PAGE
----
November 2011 Monthly Forecast

Posted 31 October 2011
Download Complete Forecast: PDF
AFRICA

Libya

Expected Council Action
The Council is likely to remain focused on post-conflict Libya in December as the UN Support Mission in Libya (UNSMIL) deploys to its full capacity. Ian Martin, the Special Representative of the Secretary-General and head of UNSMIL, is expected to brief the Council.   

Ambassador José Filipe Moraes Cabral (Portugal) and chair of the Libyan Sanctions Committee is also expected to brief the Council.

The Council is expected to extend UNSMIL’s mandate by three months in a technical rollover prior to its expiry on 16 December.

Key Recent Developments
Fighting broke out, on 31 October, between the armed militia from the town of Zintan and Tripoli Brigade. (Tripoli Brigade provided frontline troops during the taking of Colonel Muammar Qaddafi’s Bab Al-Azizia compound in Tripoli in late August.) On 13 November, deadly clashes, lasting a few days, between armed groups from Zawiya and Warshefana led to 13 reported deaths.

On 19 November, Saif Al-Islam Qaddafi, Qaddafi’s son and onetime heir-apparent, was captured in southern Libya while trying to flee the country. Media reports, yet to be confirmed by the National Transitional Council (NTC), indicate that Abdullah Al-Senussi, former Intelligence Chief, was arrested in a separate incident the following day. Earlier, on 2 November, the Council had received its second briefing on Libya from the Prosecutor of the International Criminal Court (ICC), Luis Moreno Ocampo. Moreno-Ocampo said that his office will impartially investigate allegations of crimes committed by NATO and forces aligned with the NTC.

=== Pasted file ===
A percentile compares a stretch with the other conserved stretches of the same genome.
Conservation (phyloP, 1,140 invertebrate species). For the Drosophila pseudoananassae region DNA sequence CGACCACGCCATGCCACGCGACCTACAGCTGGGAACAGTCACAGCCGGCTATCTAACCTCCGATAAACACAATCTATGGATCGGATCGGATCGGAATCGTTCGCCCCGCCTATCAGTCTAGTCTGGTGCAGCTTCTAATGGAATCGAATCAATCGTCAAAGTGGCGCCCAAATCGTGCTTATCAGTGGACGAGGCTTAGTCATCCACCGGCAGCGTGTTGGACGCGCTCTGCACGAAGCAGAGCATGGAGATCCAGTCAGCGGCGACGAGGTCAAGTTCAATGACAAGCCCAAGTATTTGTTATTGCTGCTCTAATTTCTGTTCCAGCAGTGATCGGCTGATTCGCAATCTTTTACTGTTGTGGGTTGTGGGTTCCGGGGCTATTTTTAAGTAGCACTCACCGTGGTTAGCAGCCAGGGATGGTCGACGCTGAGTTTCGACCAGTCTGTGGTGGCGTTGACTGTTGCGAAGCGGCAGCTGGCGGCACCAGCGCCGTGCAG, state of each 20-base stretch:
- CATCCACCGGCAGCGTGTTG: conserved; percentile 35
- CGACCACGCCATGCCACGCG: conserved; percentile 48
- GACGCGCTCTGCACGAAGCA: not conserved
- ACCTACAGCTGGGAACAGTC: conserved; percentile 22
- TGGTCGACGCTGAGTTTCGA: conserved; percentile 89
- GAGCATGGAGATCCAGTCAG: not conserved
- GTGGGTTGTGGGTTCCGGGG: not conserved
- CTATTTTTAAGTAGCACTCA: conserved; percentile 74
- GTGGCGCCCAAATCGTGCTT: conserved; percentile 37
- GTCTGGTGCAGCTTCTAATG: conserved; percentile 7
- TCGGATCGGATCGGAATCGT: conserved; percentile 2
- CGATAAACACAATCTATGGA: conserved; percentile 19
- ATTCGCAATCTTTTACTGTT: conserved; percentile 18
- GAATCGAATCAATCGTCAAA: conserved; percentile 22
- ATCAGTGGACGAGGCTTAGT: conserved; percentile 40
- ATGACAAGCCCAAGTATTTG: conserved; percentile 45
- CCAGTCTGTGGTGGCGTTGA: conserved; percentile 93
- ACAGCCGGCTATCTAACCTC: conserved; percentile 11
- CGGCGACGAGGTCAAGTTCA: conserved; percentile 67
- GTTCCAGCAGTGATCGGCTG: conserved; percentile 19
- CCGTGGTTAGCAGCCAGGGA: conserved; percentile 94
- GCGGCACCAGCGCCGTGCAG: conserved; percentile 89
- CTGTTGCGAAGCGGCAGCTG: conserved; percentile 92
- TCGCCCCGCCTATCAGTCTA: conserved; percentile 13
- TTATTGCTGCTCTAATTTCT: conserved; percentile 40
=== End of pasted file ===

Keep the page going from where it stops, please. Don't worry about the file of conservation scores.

On 22 November, the ICC decided to terminate its case against the late Colonel Qaddafi following his death as Moreno Ocampo travelled to Tripoli to discuss arrangements with the NTC for the respective trials of the two remaining indictees. (The NTC has said it will try Saif Qaddafi in Libya.) On 23 November, the ICC indicated that should Libya wish to prosecute Qaddafi, the NTC would have to submit a challenge to the admissibility of the case before Pre-Trial Chamber I as any “decision on the admissibility of a case is under the sole competence of the Judges of the ICC”.

On 31 October, the NTC appointed Abdul Rahim Keib as the new interim Prime Minister. On 2 November, Secretary-General Ban Ki-moon and Nassir Abdulaziz Al-Nasser, President of the General Assembly, made an unannounced visit to Tripoli. They met with senior NTC members, including Mustafa Abdul Jalil, the NTC’s chairperson. In their meetings, Ban discussed the formation of an inclusive interim government and pledged the UN’s continued support to assist Libya. On 11 November, Ban briefed the Council on his visit to Tripoli.

On 16 November, Mahmoud Jibril, former NTC Prime Minister, said that there was a dangerous political vacuum in Libya. Jibril said the current timetable for drafting a constitution by mid-2013 should be replaced with a faster process. (According to a timetable agreed by the NTC in August, a transitional government is to organise the election of a 200-member assembly or “general national congress” within eight months from liberation day, 23 October. The NTC will step down once the congress holds its first session. The congress will then have up to 30 days to name a prime minister, whose newly formed government will be put to a confidence vote and form a commission to draw up a constitution. One month later, the constitution will be put to a referendum. If it is adopted, the congress will have 30 days to draw up an electoral law, and polls are to be held within six months. The congress will have 30 days to approve the results of the election and to convene an elected parliament, formally ending the transition period.)

The NTC announced a new cabinet for the provisional government on 22 November. Most members of the new government took oath on 26 November. Ashour Bin Hayal was named as the new Foreign Minister, whereas, Osama Al-Juwali, commander of the Zintan forces who captured Saif Qaddafi, was appointed as the Defence Minister.

On 31 October, the Council unanimously adopted resolution 2017 on the non-proliferation of arms, in particular Surface-to-Air Missiles (SAMs) stolen from the arsenal of the former regime. The resolution also notes the threat from chemical weapons stockpiles and other small arms.